How to train for an Appalachian Trail speed record

This August, 48-year-old ultrarunner Karl Meltzer will step onto the northernmost point of the Appalachian Trail and begin his 2,189-mile southbound journey to break the AT speed record.

This will be Meltzer’s third attempt, and he’ll be using every crux move he learned from the first two to reach his goal in under 46 days. Meltzer offers up a handful of lessons for anyone interested in taking on the challenge themselves.

Before you go, Do your homework

AT speed record

Karl checking out the AT trail map with Eric and Karl Sr. Photo: Courtesy of Red Bull

Don’t think that because you’re looking at a topographic map you know it.

“You’ve got to train on the AT, study it, think about it, be as efficient as you possibly can,” Meltzer says.

For him, that meant hiking the spots he fell behind on in his last attempts as well as doing a recon of the Maine section in September. He came away from the recon spot on with his time and his crew, a confidence boost every hiker needs to go in with.

“You have to expect to deal with variables all the time,” Meltzer says, “Some days you may not feel good other days you may go farther. The homework is how you’ll get where you need to.”

Train for the hike … by hiking

Karl Meltzer runs the Appalachian Trail while attempting to break the record for fastest completion of the Appalachian Trail in Crawford Notch, New Hampshire on August 4, 2014

Karl Meltzer runs the Appalachian Trail while attempting to break the record for fastest completion of the Appalachian Trail in Crawford Notch, New Hampshire on August 4, 2014. Photo: Courtesy of Red Bull

Meltzer has decades of running experience including 57 ultra-wins, seven marathon wins and 38 100-mile wins (world record), but he’ll be the first to tell you the best way to train for the Appalachian Trail is by hiking.

“People get surprised by that. Let me just say that you jog the easy sections, but you’ll never average more than 4 miles an hour. Your body is tired after that many days of that many miles,” Meltzer says.

Instead, train yourself to be comfortable with hiking fast for long periods. For example, his last three months have been waking up at 4:30 a.m. and out the door by 5 a.m., hiking all day and be done in the early evening, giving himself an hour from done to asleep. Logging hours and miles — about 20,000 vertical feet per week — conditions the body to expect what he’ll be going through on the trail.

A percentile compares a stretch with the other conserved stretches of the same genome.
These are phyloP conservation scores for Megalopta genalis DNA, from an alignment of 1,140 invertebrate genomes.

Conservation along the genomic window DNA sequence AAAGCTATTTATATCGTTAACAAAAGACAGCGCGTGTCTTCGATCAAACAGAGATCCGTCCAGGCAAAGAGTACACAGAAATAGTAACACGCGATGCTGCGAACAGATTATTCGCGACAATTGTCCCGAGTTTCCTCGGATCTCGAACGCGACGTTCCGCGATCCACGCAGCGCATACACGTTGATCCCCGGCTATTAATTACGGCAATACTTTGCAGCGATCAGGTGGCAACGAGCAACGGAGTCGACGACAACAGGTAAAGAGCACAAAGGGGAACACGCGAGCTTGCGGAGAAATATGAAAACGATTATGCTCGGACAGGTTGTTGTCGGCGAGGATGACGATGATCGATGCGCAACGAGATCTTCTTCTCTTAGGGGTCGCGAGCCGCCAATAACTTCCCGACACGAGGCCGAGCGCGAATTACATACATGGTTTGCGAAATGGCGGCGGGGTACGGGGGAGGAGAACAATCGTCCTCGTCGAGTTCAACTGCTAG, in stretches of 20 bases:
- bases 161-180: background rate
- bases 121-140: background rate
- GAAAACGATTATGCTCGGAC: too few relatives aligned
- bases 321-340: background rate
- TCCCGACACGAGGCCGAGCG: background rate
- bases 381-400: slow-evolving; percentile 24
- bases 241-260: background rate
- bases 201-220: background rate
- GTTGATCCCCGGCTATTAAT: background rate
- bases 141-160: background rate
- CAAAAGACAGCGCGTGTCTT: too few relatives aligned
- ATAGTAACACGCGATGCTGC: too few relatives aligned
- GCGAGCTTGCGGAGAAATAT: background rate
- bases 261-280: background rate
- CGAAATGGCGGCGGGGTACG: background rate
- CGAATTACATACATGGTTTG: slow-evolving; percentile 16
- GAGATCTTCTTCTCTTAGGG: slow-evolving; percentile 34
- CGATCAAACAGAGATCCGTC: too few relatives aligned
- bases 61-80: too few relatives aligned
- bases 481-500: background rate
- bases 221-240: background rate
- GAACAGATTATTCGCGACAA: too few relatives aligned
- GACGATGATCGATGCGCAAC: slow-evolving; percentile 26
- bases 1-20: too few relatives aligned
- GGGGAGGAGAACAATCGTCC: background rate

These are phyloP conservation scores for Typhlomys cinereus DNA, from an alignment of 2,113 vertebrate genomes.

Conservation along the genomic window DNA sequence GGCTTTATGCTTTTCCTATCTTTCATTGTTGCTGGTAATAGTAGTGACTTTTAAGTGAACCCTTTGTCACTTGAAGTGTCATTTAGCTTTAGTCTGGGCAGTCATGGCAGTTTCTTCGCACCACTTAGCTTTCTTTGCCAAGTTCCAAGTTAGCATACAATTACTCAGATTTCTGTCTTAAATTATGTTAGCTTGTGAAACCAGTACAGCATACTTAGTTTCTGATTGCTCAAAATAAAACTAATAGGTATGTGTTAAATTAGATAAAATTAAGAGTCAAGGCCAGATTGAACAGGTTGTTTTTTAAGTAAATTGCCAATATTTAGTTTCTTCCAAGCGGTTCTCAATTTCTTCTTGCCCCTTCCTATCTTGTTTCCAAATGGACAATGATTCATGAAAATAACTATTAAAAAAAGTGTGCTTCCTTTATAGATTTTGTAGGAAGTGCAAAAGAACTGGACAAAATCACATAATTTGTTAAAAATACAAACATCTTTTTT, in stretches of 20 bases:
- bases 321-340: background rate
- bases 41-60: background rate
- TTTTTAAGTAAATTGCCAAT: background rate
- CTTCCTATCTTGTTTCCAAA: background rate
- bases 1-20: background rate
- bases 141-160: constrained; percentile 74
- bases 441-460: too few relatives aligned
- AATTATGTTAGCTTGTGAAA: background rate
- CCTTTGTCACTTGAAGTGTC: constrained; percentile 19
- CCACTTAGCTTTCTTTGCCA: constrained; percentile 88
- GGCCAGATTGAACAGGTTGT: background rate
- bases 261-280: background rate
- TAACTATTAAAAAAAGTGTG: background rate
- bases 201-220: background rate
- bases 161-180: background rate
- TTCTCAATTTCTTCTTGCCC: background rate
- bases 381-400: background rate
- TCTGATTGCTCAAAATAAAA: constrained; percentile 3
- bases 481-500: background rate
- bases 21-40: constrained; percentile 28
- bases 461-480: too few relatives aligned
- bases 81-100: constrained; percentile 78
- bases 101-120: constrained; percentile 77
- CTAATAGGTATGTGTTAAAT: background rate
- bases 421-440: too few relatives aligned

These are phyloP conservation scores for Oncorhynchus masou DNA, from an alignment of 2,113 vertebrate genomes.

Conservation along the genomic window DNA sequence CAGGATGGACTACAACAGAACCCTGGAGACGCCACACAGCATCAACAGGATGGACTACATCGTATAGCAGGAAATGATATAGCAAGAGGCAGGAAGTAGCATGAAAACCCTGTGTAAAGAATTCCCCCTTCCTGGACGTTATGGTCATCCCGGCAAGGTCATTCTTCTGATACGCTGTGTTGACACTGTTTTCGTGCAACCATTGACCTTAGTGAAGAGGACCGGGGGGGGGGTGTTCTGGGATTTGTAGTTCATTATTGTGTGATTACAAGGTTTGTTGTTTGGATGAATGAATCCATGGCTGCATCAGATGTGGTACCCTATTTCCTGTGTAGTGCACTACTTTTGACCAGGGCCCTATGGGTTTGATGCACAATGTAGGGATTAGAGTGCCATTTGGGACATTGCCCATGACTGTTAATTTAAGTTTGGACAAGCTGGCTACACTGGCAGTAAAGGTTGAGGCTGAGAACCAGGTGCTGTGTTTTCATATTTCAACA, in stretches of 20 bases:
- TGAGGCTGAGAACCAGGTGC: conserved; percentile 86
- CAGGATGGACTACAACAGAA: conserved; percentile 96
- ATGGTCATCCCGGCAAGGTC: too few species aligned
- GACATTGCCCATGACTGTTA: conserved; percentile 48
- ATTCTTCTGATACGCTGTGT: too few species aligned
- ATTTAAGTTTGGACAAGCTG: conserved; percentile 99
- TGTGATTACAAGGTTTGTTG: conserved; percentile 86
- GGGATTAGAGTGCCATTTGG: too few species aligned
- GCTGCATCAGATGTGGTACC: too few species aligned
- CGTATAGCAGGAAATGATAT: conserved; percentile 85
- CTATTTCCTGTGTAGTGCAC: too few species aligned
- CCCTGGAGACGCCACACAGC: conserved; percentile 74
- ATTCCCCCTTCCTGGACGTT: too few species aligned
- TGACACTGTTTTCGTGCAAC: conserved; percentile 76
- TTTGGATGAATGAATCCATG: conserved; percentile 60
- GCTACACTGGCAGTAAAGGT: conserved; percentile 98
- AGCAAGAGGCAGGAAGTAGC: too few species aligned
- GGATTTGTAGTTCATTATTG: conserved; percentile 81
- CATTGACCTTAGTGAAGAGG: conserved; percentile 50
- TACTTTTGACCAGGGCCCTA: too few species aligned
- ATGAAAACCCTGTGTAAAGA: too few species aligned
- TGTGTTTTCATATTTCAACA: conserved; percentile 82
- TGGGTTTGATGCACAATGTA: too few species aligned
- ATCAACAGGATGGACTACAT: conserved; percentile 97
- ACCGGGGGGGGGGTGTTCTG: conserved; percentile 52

Save up

Meltzer emphasizes that anyone can do this on the cheap as a regular thru-hiker. That’s part of the experience of going slower.

If you want to break the AT speed record, however, you’ll need to save up because it’s not cheap. Meltzer has spent $30,000 — the low end of a budget to have a support crew — to make the attempt.

Pick the right crew

AT speed record

Karl with his crew chief, Eric. Photo: Courtesy of Red Bull

You will need the right resupply in the right time at the right spot. Making that all happens boils down to your crew. Pick the right people who will know what to do and how to work well with each other.

“It’s not just the runner it’s the crew, too; they need to stay positive and supportive,” Meltzer says. For example, they may sometimes sit around and wait, but usually they’re hurrying to go to the store and do laundry.

Laid back and good work ethic help keep tensions low and generally prevents anyone from vying for alpha status, which cannot happen for a successful attempt at the AT speed record.

On the trail, don’t forego sleep for the extra miles

Sleep is super important. You’ll want to try and get seven to eight hours a night, so do your best to manage how fast and how slow you go to get the right amount of sleep, even if it means you’re stopping at road crossings.

“It’s important to get through that first 10 days without killing yourself and managing to maintain what you’ve done so far,” Meltzer says.

It’s not just about you

AT speed record

Karl checking out the AT trail map with Eric and Karl Sr. Photo: Courtesy of Red Bull

They may not be on the trail, but your crew is as much a deciding factor in your success at the AT speed record as you are. Keep morale as high as you can every time you see them.

“Whenever I come to a stop with a crew I do my best to smile and be cheery so when they see that I’m great they feel great,” Meltzer says, adding he’s confident about the five people he chose to to be on his team throughout the route.

Expect the downs

We’re not talking about the descents on the trail.

“It’s a very mental thing — you have good patches and bad patches all day every day,” Meltzer says. For him and others, usually a bad mental state is often food related. For those moments when it’s not, he advises to laugh and remember who gets to attempt something as great as breaking the AT speed record.

He also thinks to back to a quote from David Horton, another ultrarunner who held the AT speed record in 2009, which is that: “It doesn’t always get worse. Just hang in there.”

And, above all, expect that anything can happen.

“There are variables that you can’t control, and you don’t ultimately know if you will make it,” Meltzer says. “Hopefully, my experience will show, and I’ll get to Springer in the right time.”

Track Meltzer’s progress at redbull.com. The site will track the Meltzer's steps, calories burned, average speed, heart rate, distance covered, distance remaining, elevation, even how many shoes he’s gone through.

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